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Bjorn Knollman, M.D., Ph.D., is studying the role calcium handling may play in arrhythmias. Photo by Susan Urmy

Calcium handling key to heart rhythm: study

BY: LEIGH MACMILLAN

9/08/2006 - “Drink your milk,” we say to our children, knowing that milk is a good source of the calcium their growing bones require.

Heart muscle cells need calcium too — the right amount at the right time to power the heartbeat and maintain its rhythm.

A team of Vanderbilt University Medical Center investigators is studying how heart cells handle calcium and what role calcium handling plays in cardiac arrhythmias, or irregular heartbeats. The group reported this month in the Journal of Clinical Investigation that deletion of a calcium-binding protein called calsequestrin makes mice susceptible to arrhythmias.

Mutations in the human calsequestrin gene were first reported in 2001 in patients suffering cardiac arrhythmias. The new paper describes a mouse model for this human disease.

“Having the mouse model gives us the opportunity to study the chain of events that lead from a genetic defect to a cardiac arrhythmia, and we can use these mice to study medications and interventions that target steps in this chain of events,” said Björn Knollmann, M.D., Ph.D., associate professor of Medicine and Pharmacology.

It was surprising, Knollmann said, that humans and mice can live without calsequestrin.

“There's a 30-year-old scientific literature showing that calsequestrin's responsible for storing a large portion of the calcium in the cell that's being released with each heartbeat. If you remove that calcium storage protein, you would expect heart failure,” Knollmann said.

But humans and mice without calsequestrin don't suffer heart failure. Instead, they have apparently normal hearts, in terms of structure and rhythm, until they are stressed. With exercise, activity or emotions that cause adrenaline surges (the “fight or flight” response), humans and mice without calsequestrin develop a special form of cardiac arrhythmia called polymorphic ventricular tachycardia, leading to sudden death in some cases.

The calcium storage “container” inside heart cells is called the sarcoplasmic reticulum. Calsequestrin hangs out inside the sarcoplasmic reticulum, binding calcium and holding it at the ready for release into the heart cell at the appropriate time. When calsequestrin is missing, the researchers showed, calcium spontaneously seeps out of the sarcoplasmic reticulum and triggers cardiac arrhythmias.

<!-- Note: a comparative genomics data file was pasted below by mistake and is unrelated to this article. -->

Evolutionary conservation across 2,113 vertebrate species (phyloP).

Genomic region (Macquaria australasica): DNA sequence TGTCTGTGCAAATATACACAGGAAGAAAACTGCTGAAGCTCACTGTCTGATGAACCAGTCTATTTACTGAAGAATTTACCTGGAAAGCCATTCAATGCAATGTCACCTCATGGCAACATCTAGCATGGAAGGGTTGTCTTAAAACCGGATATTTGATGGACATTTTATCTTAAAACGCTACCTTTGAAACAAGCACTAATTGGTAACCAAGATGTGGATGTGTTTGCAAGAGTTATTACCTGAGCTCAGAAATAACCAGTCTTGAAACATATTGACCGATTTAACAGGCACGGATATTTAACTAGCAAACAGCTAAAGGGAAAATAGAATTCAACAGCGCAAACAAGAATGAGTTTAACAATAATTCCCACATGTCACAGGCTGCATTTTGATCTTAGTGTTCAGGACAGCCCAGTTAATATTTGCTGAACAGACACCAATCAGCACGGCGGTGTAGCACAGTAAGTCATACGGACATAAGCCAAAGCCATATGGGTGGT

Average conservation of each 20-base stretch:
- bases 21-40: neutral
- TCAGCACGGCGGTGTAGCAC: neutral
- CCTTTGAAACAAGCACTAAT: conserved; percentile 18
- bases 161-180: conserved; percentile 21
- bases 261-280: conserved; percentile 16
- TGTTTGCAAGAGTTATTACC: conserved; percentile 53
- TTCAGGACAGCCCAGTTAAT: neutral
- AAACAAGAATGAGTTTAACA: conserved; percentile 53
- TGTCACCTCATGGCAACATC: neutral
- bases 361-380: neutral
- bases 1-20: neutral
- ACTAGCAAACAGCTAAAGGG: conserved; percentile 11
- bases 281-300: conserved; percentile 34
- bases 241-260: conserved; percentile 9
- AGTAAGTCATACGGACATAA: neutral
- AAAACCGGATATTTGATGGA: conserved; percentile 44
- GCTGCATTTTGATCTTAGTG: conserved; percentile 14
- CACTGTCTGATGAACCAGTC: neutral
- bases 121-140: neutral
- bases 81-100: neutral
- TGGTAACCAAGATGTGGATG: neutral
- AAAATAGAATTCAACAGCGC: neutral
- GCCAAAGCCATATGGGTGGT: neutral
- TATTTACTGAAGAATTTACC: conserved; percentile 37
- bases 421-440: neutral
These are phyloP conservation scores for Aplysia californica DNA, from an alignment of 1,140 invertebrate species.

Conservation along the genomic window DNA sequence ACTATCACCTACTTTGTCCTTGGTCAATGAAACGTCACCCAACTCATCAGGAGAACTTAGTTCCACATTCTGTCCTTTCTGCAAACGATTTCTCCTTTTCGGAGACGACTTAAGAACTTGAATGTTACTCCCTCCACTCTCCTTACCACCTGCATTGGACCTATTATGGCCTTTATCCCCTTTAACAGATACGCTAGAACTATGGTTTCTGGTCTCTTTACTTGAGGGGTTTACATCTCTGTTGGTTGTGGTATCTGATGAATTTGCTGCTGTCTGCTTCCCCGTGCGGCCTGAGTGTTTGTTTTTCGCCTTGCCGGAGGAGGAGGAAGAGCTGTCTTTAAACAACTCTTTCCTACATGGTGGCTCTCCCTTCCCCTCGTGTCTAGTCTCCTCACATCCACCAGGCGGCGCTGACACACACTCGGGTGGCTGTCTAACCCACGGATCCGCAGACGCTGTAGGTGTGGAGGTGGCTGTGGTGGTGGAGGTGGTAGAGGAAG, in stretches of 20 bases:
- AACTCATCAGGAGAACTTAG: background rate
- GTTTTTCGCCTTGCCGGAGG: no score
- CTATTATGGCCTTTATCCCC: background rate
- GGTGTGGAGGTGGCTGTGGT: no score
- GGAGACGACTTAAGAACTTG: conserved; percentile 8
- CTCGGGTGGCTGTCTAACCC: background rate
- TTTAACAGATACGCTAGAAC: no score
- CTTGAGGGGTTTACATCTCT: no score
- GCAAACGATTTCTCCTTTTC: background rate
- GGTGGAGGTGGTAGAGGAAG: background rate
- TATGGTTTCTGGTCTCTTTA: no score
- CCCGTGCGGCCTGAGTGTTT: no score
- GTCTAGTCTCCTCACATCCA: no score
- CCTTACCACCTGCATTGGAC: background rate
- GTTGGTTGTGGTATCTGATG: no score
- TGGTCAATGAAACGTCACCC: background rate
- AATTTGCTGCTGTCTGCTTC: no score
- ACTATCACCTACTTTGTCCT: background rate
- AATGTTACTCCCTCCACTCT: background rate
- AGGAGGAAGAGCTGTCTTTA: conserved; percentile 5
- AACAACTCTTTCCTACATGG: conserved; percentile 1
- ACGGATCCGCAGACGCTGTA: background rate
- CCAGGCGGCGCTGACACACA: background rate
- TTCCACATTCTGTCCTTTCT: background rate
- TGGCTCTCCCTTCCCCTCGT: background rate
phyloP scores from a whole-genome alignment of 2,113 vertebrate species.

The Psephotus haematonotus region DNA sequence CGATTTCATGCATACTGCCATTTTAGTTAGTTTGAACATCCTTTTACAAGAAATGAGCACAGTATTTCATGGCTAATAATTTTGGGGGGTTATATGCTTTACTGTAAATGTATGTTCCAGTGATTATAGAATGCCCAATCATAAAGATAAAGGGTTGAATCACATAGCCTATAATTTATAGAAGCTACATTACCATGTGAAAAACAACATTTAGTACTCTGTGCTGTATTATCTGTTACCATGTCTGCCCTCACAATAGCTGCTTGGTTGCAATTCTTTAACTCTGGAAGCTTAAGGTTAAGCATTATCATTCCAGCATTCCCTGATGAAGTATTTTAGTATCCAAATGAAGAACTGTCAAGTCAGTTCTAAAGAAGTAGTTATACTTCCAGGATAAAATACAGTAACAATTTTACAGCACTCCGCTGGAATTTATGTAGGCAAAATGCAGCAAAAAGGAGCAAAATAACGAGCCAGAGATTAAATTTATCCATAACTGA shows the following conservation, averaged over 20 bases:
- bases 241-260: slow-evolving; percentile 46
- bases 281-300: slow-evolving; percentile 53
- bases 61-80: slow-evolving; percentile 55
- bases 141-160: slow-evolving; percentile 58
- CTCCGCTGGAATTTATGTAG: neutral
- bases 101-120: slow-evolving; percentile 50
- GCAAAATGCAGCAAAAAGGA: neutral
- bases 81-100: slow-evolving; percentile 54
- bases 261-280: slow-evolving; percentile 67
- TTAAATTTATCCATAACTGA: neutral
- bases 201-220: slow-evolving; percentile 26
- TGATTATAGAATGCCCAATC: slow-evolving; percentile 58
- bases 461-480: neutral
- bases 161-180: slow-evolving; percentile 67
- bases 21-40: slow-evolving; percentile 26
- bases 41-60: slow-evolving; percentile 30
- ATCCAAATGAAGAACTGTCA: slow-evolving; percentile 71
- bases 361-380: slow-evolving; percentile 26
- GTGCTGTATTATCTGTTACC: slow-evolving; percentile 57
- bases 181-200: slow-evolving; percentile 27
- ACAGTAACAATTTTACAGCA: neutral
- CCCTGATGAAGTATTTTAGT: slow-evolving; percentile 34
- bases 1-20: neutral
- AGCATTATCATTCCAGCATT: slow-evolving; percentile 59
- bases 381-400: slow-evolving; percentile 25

“Our studies suggest that calsequestrin is not so important as a calcium storage protein, but that its more important role is as a sort of 'safety switch' that regulates the proper timing of calcium release in order to maintain a regular heart rhythm,” Knollmann said. “There's nothing worse than having spontaneous premature calcium releases from the sarcoplasmic reticulum.”

Such spontaneous calcium releases have been proposed as the most prominent mechanism for triggering cardiac arrhythmias in patients with heart failure, he said. In addition, several clinically-used drugs, including anti-depressant and anti-psychotic medications, inhibit calsequestrin. The new findings could explain why patients taking high doses of such drugs have a higher risk of arrhythmias and sudden death, Knollmann said.

“Now having a model where we can study these phenomena will let us examine how calcium release is maintained and regulated. I think that's a fundamental step forward.”

But Knollmann is even more excited about what he calls the group's “really novel and unprecedented finding.”

The investigators had observed that heart cells in mice lacking calsequestrin could still release the same amount of calcium as normal mice, even without expressing other calcium-storage proteins.

“I thought, well one crazy idea is that maybe the structure of the sarcoplasmic reticulum has changed,” Knollmann recalled.

The investigators turned to collaborator Clara Franzini-Armstrong, Ph.D., who used electron microscopy to evaluate the internal structures of heart muscle cells. The sarcoplasmic reticulum had indeed changed: it was 50 percent larger than normal in heart cells from the mice lacking calsequestrin.

“The remodeling of the storage organelle appears to be how the heart adapts to maintain calcium storage so that it's on par with what calcium storage is normally,” Knollmann said, noting that his group is now performing functional measurements to confirm this idea.

“This kind of change in the sarcoplasmic reticulum has never been reported in other forms of heart disease, but then no one has really looked,” he added. “It's a completely new area to pursue — what regulates organelle size in heart cells, and is it involved in disease.”

Knollmann is a new faculty member in the Division of Clinical Pharmacology and the John A. Oates Institute for Experimental Therapeutics. He came to Vanderbilt from Georgetown University, where he was chief of Clinical Pharmacology.

He decided to move to Vanderbilt, he said, because it has “the best Clinical Pharmacology division in the country, with an emphasis on the biology of cardiac arrhythmias” that nicely complemented his own research program. He also cited the lure of “powerful core facilities.”

“The environment here enables me to branch out a little bit and test some wild ideas while we push forward with our regular studies.”

The research was supported by the National Institutes of Health.

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